In all of my books, I've emphasized that the fundamental difference between civilized and indigenous ways of being is that, for even the most open-minded of the civilized, listening to the natural world is a metaphor.
My great-grandmother grew up in a sod house in Nebraska. When she was a tiny girl - in other words, only four human generations ago - there were still enough wild bison on the Plains that she was afraid lightning storms would spook them and they would trample her home.
For us to maintain our way of living, we must tell lies to each other and especially to ourselves. The lies are necessary because, without them, many deplorable acts would become impossibilities.
Maud Gonne was - excuse me, Maud Gonne was central to the Gaelic literature revival. She wrote plays, and she sang.
This question of grades being coercive, and of politics being inherent in teaching, applies not only to writing, but to all fields. Mathematics, science, economics, history, religion, are all just as deeply and necessarily political. To believe they’re not—to believe, for example, that science (or mathematics, economics, history, religion, and so forth: choose your poison) describes the world as it is, rather than acting as a filter that removes all information that does not fit the model and colors the information that remains—is in itself to take a position, one that is all the more powerful and dangerous because it is invisible to the one who holds it.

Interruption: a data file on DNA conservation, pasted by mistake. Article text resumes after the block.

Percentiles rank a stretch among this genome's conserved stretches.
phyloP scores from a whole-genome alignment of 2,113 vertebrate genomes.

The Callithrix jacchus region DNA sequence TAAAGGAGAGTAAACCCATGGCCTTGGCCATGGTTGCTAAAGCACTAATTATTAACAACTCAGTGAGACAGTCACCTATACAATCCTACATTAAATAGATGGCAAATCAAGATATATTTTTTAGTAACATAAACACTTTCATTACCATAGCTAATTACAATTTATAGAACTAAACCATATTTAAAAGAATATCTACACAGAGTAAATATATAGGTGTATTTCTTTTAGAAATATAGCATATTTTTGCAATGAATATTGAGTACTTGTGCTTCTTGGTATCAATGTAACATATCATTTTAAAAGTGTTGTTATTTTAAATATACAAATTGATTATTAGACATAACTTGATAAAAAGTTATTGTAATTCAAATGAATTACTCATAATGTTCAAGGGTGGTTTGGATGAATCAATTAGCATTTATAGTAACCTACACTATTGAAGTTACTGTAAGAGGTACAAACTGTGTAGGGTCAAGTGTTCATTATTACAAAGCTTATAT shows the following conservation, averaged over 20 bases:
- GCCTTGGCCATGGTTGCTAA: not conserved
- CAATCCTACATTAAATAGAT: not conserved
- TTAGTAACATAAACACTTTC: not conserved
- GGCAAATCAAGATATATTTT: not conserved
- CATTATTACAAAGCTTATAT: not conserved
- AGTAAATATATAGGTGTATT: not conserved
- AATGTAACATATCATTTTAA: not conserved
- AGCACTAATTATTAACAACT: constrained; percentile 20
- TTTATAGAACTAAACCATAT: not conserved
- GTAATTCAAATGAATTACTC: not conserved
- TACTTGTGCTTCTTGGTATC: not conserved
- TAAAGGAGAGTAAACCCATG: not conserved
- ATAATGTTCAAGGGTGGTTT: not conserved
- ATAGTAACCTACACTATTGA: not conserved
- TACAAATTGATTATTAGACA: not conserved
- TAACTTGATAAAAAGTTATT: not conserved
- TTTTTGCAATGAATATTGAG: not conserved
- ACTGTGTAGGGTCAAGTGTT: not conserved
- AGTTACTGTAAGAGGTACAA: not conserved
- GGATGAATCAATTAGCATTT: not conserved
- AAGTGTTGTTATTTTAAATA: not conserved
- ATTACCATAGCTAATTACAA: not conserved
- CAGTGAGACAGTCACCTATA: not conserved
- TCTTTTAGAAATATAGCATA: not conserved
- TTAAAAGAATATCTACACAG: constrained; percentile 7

Someone asked me once at a talk why I so stress the positive with my students yet am such an unstinting critic of those who run our culture and who are killing the planet. I answered immediately, “Power. If I’ve got power or authority over someone, it’s my responsibility to use that only to help them. It’s my job to accept and praise them into becoming who they are.